Visually aligning the electron beam 14 on top of the susceptor ring 8 may be difficult with the entire assembly in place. Therefore, the susceptor ring 8 and serrated pedestal 10 may be positioned under the electron gun 12, without the rest of the components. The positions of the susceptor ring 8 and serrated pedestal 10 are then marked on the welding table (not shown). After the alignment is completed, the rest of the assembly is placed on the welding table at the pre-established position. Exact alignment is not necessary. Any portion of the electron beam 14 that strikes the inner shield 4 is reflected back onto the susceptor ring 8 due to the shallow angle between the electron beam 14 and the inner shield 4.
In operation, the electron beam 14 heats the susceptor ring 8. Heat from the susceptor ring is transferred to the inner shield 4 and then to the brazing alloy 6. In a preferred embodiment, the operation of the electron beam gun 12 is computerized so that the power level of the electron beam 14 is programmed to increase at a given rate to bring the brazed joint smoothly and evenly up to the brazing temperature. In another embodiment, the power level of the electron beam 14 is raised in steps while monitoring the joint temperature with one or more thermocouples indicated at 16 and connected to the surface of outer seal ring 2, in registration with brazing alloy 6. Raising the temperature in small steps prevents overshooting of the brazing temperature. After the brazing alloy 6 is melted, the power of the electron beam 14 can either be reduced abruptly to produce a high cooling rate or gradually, with intermediate holds, to anneal the joint.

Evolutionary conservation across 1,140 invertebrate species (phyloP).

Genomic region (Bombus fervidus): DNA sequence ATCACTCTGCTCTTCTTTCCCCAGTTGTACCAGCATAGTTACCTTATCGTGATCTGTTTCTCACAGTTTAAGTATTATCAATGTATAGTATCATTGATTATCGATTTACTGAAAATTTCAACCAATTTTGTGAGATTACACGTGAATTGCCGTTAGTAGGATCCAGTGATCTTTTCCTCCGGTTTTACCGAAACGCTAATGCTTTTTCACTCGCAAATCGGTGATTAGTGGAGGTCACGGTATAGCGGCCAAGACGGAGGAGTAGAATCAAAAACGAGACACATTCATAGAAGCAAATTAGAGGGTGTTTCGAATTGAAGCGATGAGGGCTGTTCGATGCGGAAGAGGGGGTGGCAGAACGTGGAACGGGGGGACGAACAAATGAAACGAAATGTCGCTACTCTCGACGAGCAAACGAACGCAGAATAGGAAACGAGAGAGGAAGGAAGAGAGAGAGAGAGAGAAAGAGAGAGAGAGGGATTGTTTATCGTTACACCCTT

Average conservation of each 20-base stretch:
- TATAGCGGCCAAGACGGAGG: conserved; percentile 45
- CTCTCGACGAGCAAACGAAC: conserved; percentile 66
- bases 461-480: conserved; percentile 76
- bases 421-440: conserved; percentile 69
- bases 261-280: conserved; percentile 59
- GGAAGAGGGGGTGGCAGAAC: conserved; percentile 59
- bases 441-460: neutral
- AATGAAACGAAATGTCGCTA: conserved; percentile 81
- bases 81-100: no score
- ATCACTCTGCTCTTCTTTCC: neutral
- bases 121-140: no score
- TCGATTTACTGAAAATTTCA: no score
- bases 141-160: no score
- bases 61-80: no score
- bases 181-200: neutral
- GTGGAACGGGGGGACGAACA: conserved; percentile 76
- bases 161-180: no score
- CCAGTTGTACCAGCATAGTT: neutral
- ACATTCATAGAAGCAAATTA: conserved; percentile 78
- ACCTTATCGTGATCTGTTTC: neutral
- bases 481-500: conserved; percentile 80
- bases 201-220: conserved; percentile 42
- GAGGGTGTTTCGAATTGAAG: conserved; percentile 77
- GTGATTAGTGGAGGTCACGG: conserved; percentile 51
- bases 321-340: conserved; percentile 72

The heat of the susceptor ring 8 is a function of the accelerating voltage used in the electron beam gun 12, the electron beam current, the electron beam focus and the speed of rotation of the electron beam 14.